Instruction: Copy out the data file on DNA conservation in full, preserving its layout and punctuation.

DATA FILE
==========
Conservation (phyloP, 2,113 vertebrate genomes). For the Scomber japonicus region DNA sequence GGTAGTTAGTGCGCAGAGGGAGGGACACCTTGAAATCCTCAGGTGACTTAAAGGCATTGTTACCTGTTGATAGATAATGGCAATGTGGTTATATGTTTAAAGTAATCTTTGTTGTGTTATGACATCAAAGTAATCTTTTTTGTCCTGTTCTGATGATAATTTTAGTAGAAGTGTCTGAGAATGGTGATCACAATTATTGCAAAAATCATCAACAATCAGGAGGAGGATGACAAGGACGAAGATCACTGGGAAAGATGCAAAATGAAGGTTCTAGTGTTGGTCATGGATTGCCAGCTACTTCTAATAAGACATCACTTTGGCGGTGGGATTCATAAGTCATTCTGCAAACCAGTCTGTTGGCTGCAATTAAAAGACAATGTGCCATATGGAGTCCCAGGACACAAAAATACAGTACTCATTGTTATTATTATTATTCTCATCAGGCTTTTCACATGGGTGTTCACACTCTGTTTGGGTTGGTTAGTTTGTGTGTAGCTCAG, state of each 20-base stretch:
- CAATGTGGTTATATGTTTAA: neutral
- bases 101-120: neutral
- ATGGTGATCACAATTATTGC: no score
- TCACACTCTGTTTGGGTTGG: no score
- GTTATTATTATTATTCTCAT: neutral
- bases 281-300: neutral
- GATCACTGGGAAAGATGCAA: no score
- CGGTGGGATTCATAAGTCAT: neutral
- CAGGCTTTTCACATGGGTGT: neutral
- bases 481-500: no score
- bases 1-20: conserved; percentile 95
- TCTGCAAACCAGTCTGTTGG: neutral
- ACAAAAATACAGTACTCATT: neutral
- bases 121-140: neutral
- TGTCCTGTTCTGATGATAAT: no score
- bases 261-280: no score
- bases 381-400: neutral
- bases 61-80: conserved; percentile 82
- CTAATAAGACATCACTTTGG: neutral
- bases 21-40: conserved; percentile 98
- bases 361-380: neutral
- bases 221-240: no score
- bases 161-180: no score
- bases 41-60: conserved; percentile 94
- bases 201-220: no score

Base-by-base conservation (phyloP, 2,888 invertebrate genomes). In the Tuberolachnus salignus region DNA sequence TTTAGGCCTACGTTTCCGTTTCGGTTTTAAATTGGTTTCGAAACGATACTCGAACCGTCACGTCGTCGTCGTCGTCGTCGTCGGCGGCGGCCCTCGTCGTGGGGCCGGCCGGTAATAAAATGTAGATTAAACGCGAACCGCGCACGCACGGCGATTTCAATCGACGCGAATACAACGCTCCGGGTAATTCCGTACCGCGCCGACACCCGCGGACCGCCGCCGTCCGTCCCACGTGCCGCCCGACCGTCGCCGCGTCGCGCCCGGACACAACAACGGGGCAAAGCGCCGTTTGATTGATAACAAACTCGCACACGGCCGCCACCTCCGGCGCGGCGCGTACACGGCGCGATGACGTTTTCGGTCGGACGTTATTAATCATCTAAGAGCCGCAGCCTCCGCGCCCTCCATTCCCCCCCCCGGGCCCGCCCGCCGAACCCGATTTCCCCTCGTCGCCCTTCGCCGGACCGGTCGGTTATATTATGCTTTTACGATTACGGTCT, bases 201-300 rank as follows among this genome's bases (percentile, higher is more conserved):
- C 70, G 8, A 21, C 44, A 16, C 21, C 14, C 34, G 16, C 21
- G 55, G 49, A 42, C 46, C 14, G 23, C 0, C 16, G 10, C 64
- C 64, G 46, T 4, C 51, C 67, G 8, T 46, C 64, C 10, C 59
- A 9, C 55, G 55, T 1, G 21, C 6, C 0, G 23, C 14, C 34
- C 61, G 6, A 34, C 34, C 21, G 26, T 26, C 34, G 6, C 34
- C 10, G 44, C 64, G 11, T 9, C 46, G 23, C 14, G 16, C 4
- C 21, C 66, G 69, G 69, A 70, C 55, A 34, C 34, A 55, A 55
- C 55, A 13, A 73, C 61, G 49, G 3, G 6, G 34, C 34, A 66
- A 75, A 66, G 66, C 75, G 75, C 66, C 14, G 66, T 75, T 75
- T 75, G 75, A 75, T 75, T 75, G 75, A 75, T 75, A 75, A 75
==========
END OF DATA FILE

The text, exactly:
Conservation (phyloP, 2,113 vertebrate genomes). For the Scomber japonicus region DNA sequence GGTAGTTAGTGCGCAGAGGGAGGGACACCTTGAAATCCTCAGGTGACTTAAAGGCATTGTTACCTGTTGATAGATAATGGCAATGTGGTTATATGTTTAAAGTAATCTTTGTTGTGTTATGACATCAAAGTAATCTTTTTTGTCCTGTTCTGATGATAATTTTAGTAGAAGTGTCTGAGAATGGTGATCACAATTATTGCAAAAATCATCAACAATCAGGAGGAGGATGACAAGGACGAAGATCACTGGGAAAGATGCAAAATGAAGGTTCTAGTGTTGGTCATGGATTGCCAGCTACTTCTAATAAGACATCACTTTGGCGGTGGGATTCATAAGTCATTCTGCAAACCAGTCTGTTGGCTGCAATTAAAAGACAATGTGCCATATGGAGTCCCAGGACACAAAAATACAGTACTCATTGTTATTATTATTATTCTCATCAGGCTTTTCACATGGGTGTTCACACTCTGTTTGGGTTGGTTAGTTTGTGTGTAGCTCAG, state of each 20-base stretch:
- CAATGTGGTTATATGTTTAA: neutral
- bases 101-120: neutral
- ATGGTGATCACAATTATTGC: no score
- TCACACTCTGTTTGGGTTGG: no score
- GTTATTATTATTATTCTCAT: neutral
- bases 281-300: neutral
- GATCACTGGGAAAGATGCAA: no score
- CGGTGGGATTCATAAGTCAT: neutral
- CAGGCTTTTCACATGGGTGT: neutral
- bases 481-500: no score
- bases 1-20: conserved; percentile 95
- TCTGCAAACCAGTCTGTTGG: neutral
- ACAAAAATACAGTACTCATT: neutral
- bases 121-140: neutral
- TGTCCTGTTCTGATGATAAT: no score
- bases 261-280: no score
- bases 381-400: neutral
- bases 61-80: conserved; percentile 82
- CTAATAAGACATCACTTTGG: neutral
- bases 21-40: conserved; percentile 98
- bases 361-380: neutral
- bases 221-240: no score
- bases 161-180: no score
- bases 41-60: conserved; percentile 94
- bases 201-220: no score

Base-by-base conservation (phyloP, 2,888 invertebrate genomes). In the Tuberolachnus salignus region DNA sequence TTTAGGCCTACGTTTCCGTTTCGGTTTTAAATTGGTTTCGAAACGATACTCGAACCGTCACGTCGTCGTCGTCGTCGTCGTCGGCGGCGGCCCTCGTCGTGGGGCCGGCCGGTAATAAAATGTAGATTAAACGCGAACCGCGCACGCACGGCGATTTCAATCGACGCGAATACAACGCTCCGGGTAATTCCGTACCGCGCCGACACCCGCGGACCGCCGCCGTCCGTCCCACGTGCCGCCCGACCGTCGCCGCGTCGCGCCCGGACACAACAACGGGGCAAAGCGCCGTTTGATTGATAACAAACTCGCACACGGCCGCCACCTCCGGCGCGGCGCGTACACGGCGCGATGACGTTTTCGGTCGGACGTTATTAATCATCTAAGAGCCGCAGCCTCCGCGCCCTCCATTCCCCCCCCCGGGCCCGCCCGCCGAACCCGATTTCCCCTCGTCGCCCTTCGCCGGACCGGTCGGTTATATTATGCTTTTACGATTACGGTCT, bases 201-300 rank as follows among this genome's bases (percentile, higher is more conserved):
- C 70, G 8, A 21, C 44, A 16, C 21, C 14, C 34, G 16, C 21
- G 55, G 49, A 42, C 46, C 14, G 23, C 0, C 16, G 10, C 64
- C 64, G 46, T 4, C 51, C 67, G 8, T 46, C 64, C 10, C 59
- A 9, C 55, G 55, T 1, G 21, C 6, C 0, G 23, C 14, C 34
- C 61, G 6, A 34, C 34, C 21, G 26, T 26, C 34, G 6, C 34
- C 10, G 44, C 64, G 11, T 9, C 46, G 23, C 14, G 16, C 4
- C 21, C 66, G 69, G 69, A 70, C 55, A 34, C 34, A 55, A 55
- C 55, A 13, A 73, C 61, G 49, G 3, G 6, G 34, C 34, A 66
- A 75, A 66, G 66, C 75, G 75, C 66, C 14, G 66, T 75, T 75
- T 75, G 75, A 75, T 75, T 75, G 75, A 75, T 75, A 75, A 75